Niall Kirkwood’s speaking in Tsinghua University about brownfieds in 2016 | © www.chla.com.cn

But I was pleasantly surprised because five years earlier, six years earlier, at a conference in Suzhou, I gave a similar talk. I had a Chinese landscape architect coming out to me and telling me that actually there are no brownfields in China. In five or six years, the whole field has changed. People are very open to it. They are accepting it as a central part of Chinese landscape. What I was proposing through “China Brown” that the idea instead of trying to develop in a very piecemeal way, you just consider the whole country a brownfield. and then I said, “but don’t think I’m picking on China, because frankly it’s part of a larger idea that I have, which is called Global Brown that the whole earth is a brownfield.”

这个问题很好,我想说些我过去的小故事。当我结束在英国的建筑学习后,意外的是我的第一份工作是在苏格兰的Derek Lovejoy Partners事务所作一名景观设计师。1978、79年,我毕业后的第一个项目就是土地填埋处理,场地是一个位于苏格兰的后工业垃圾填埋场。那是很久以前的项目了,当时还没有关于棕地整治方面的工作,也还没有这种叫法。

需要我们处理的那片场地已经遭到污染,土壤沉降严重,整体状况十分糟糕,通过应用当时可用的一些工程技术,我们修复了那片场地并且把它变成了一个公共公园。那个项目是在1979年,几乎四十年以前了,从那时我开始对这种类型的工作感兴趣,虽然后来我并没有直接地参与过。比如欧林事务所中其实并没有直接与棕地课题相关的项目,除了伦敦的国王十字车站项目。

为什么我认为这个课题很重要呢? 我将我目前的研究称作“全球棕地”,“棕地” 现在可能是全球传播最广泛的概念之一了,它特指一类场地,有农业或工业用途,场地内的土壤、地下水、空气、建筑或基础设施已被污染,需要补救措施使它变得健康、安全,能够被重新使用。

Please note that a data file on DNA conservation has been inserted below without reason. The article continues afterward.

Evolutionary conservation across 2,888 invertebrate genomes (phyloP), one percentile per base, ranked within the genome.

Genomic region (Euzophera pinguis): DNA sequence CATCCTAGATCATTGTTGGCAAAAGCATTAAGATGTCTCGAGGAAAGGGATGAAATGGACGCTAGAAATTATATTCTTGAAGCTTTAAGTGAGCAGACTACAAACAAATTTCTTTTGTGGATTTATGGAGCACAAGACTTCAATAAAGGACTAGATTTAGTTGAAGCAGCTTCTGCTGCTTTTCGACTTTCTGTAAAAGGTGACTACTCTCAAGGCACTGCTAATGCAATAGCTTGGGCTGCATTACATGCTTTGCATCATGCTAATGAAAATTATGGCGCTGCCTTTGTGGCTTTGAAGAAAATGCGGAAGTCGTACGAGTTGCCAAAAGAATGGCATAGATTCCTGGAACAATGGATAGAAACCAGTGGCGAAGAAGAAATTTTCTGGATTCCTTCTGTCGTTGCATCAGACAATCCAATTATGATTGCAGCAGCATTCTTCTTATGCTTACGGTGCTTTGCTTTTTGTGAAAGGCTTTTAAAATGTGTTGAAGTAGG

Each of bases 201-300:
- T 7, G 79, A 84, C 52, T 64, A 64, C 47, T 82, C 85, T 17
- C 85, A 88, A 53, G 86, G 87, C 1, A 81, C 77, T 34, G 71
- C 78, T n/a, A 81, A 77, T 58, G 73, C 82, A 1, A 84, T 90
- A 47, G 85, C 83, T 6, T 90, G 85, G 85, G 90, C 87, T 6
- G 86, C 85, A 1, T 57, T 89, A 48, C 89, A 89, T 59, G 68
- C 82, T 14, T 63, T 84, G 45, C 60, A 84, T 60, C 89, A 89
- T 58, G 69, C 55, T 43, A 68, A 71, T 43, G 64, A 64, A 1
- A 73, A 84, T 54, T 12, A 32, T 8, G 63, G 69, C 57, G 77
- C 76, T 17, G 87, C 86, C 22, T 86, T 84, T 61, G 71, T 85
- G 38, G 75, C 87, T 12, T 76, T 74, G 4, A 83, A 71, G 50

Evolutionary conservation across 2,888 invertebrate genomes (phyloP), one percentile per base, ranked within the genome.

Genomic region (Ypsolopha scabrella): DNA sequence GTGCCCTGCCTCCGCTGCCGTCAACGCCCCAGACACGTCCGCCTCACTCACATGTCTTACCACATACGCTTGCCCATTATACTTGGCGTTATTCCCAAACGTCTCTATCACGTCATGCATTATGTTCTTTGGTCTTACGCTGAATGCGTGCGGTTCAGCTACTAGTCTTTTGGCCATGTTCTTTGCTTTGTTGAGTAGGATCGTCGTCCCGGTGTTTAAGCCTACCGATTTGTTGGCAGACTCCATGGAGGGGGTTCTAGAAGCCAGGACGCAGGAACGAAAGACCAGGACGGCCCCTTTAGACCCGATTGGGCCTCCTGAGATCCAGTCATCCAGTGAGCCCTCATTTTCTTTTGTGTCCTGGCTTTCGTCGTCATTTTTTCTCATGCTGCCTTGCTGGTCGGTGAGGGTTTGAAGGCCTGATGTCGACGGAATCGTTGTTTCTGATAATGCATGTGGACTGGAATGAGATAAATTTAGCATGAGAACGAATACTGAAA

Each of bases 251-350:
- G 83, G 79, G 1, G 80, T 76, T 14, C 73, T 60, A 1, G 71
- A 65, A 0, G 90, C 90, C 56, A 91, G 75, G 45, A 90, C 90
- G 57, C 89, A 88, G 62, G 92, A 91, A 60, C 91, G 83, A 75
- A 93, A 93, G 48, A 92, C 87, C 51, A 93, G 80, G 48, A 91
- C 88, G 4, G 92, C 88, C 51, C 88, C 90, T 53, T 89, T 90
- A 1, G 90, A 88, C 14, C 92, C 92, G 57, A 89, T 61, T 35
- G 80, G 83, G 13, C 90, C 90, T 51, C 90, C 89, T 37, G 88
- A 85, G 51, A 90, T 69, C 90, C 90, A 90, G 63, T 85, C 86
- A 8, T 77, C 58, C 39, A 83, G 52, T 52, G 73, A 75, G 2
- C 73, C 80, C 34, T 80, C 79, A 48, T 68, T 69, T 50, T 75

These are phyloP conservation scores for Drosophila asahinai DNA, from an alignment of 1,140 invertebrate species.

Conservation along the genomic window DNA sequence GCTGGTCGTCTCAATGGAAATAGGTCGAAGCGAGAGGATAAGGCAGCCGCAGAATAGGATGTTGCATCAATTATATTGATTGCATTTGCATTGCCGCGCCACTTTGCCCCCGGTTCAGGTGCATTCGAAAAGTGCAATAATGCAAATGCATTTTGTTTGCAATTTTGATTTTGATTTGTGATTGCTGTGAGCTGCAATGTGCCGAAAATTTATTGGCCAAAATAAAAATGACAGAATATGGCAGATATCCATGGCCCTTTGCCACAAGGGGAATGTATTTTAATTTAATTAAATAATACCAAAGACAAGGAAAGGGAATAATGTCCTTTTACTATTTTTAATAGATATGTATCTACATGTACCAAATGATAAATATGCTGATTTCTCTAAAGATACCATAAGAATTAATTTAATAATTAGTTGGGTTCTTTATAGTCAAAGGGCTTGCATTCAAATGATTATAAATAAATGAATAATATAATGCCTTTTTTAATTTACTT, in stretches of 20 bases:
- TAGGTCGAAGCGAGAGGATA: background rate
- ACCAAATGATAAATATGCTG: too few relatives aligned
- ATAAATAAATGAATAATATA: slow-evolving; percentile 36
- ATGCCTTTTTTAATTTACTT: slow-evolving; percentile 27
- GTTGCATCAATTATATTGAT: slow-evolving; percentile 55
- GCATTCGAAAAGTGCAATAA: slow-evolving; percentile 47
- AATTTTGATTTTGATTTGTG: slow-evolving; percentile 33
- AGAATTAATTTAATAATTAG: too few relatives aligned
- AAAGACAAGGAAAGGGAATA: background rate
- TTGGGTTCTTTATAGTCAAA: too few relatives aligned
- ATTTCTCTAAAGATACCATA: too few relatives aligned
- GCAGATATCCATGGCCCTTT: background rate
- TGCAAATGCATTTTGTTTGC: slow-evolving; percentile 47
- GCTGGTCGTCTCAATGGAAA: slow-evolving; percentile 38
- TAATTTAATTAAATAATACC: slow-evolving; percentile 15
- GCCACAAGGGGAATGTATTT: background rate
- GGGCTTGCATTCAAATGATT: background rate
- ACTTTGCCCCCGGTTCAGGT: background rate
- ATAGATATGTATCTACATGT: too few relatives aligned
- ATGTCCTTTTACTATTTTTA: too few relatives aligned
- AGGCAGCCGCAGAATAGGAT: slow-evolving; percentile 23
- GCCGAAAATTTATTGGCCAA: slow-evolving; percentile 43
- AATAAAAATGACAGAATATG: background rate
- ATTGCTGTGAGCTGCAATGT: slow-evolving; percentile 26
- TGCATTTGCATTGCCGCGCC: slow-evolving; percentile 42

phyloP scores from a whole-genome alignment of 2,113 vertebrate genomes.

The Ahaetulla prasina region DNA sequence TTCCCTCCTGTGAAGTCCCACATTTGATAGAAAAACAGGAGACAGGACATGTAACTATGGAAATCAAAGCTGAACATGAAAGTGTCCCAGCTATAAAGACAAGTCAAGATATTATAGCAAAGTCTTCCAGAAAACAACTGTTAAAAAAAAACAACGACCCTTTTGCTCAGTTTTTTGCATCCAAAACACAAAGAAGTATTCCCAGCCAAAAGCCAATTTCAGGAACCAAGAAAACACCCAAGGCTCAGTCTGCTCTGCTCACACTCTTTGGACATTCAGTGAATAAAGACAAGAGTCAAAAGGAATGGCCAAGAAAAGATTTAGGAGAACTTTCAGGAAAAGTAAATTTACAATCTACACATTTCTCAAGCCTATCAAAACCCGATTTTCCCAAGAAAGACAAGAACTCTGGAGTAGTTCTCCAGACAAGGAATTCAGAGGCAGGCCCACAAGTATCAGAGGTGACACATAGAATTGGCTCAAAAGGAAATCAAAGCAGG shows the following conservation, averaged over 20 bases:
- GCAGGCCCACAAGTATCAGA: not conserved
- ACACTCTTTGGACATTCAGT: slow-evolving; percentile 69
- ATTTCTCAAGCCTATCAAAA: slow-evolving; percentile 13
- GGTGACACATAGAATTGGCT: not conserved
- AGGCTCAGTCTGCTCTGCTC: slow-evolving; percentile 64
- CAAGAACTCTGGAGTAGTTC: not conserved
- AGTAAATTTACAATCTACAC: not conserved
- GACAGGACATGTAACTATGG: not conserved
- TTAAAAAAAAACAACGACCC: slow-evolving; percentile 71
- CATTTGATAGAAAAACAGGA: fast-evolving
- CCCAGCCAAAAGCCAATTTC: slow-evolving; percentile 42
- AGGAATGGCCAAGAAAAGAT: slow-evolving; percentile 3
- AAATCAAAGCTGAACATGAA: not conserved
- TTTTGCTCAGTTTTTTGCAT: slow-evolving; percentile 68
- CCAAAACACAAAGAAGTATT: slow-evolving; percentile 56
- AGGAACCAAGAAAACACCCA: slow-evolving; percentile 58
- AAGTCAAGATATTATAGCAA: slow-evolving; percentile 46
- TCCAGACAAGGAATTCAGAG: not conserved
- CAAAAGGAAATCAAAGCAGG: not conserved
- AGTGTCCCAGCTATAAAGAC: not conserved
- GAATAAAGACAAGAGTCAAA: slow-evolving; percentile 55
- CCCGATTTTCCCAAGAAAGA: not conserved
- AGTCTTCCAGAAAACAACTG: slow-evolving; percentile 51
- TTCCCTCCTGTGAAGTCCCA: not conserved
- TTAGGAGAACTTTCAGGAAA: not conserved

棕地并不仅存在于发达国家,在发展中国家和其他数量可观的第三世界国家里也并不罕见。换句话说,这是个很严重的问题。比如海洋的PH值正在发生改变,被污染的空气不受国界限制地在国与国之间流动。现在我开始更多地讨论 “中国棕地”的概念,事实上,四周前在北京我提到,中国是一整片巨大的棕地。我这样主张有两个原因:第一,刺激由政府官员和学者组成的听众群体;第二,我也在期待反驳的观点。

事实上,五六年前,我在苏州作了一场类似的讲座,一位中国景观设计师从会场出来对我说:中国没有一片棕土。五、六年后,我很惊喜地发现,学界的观点发生了变化。人们对此态度很开明。他们把这个概念视作有中国景观的很重要部分。这也是我在提出这个概念时想要的态度不仅仅是把整个国家视作一片被污染的场地而已。最后我说不要认为我在挑剔中国,因为 “中国棕地”只是我 “全球棕地”大概念的其中一部分,事实上我认为全球都是一块巨大的棕地。

“And what is happening now in engineering is they are starting to look particularly at some of developing technologies say phytoremediation, which is thought of very much as a speculative, somewhat illusive type of remediation. Now that it’s actually started to be seen as a fairly formidable force and one of the tools to be used in the cleanup sites.”

“在工程领域,起初工程师们研究的一些尚处于萌芽阶段的新技术,比如植物修复,听上去可能属于不现实甚至虚幻的补救措施,现在被看作是强大的工具,可以用来清理场地。”

It is radical that your brownfield research has made a huge impact all over the world. During this long period of time, how do you see the trajectory of the design methods on remediation? And how do you forecast the future of our career in reacting to the increasingly complex challenges in landscape architecture and urban planning.

您在棕地治理方面的研究有着世界级的影响力。在很长的一段时间里您是如何看待治理方式的变化的?您认为未来的棕地治理该如何应对日益复杂的景观和城市规划挑战?

When I looked at the beginning of this work and that work actually had been started pretty much in the 30s or 40s in Europe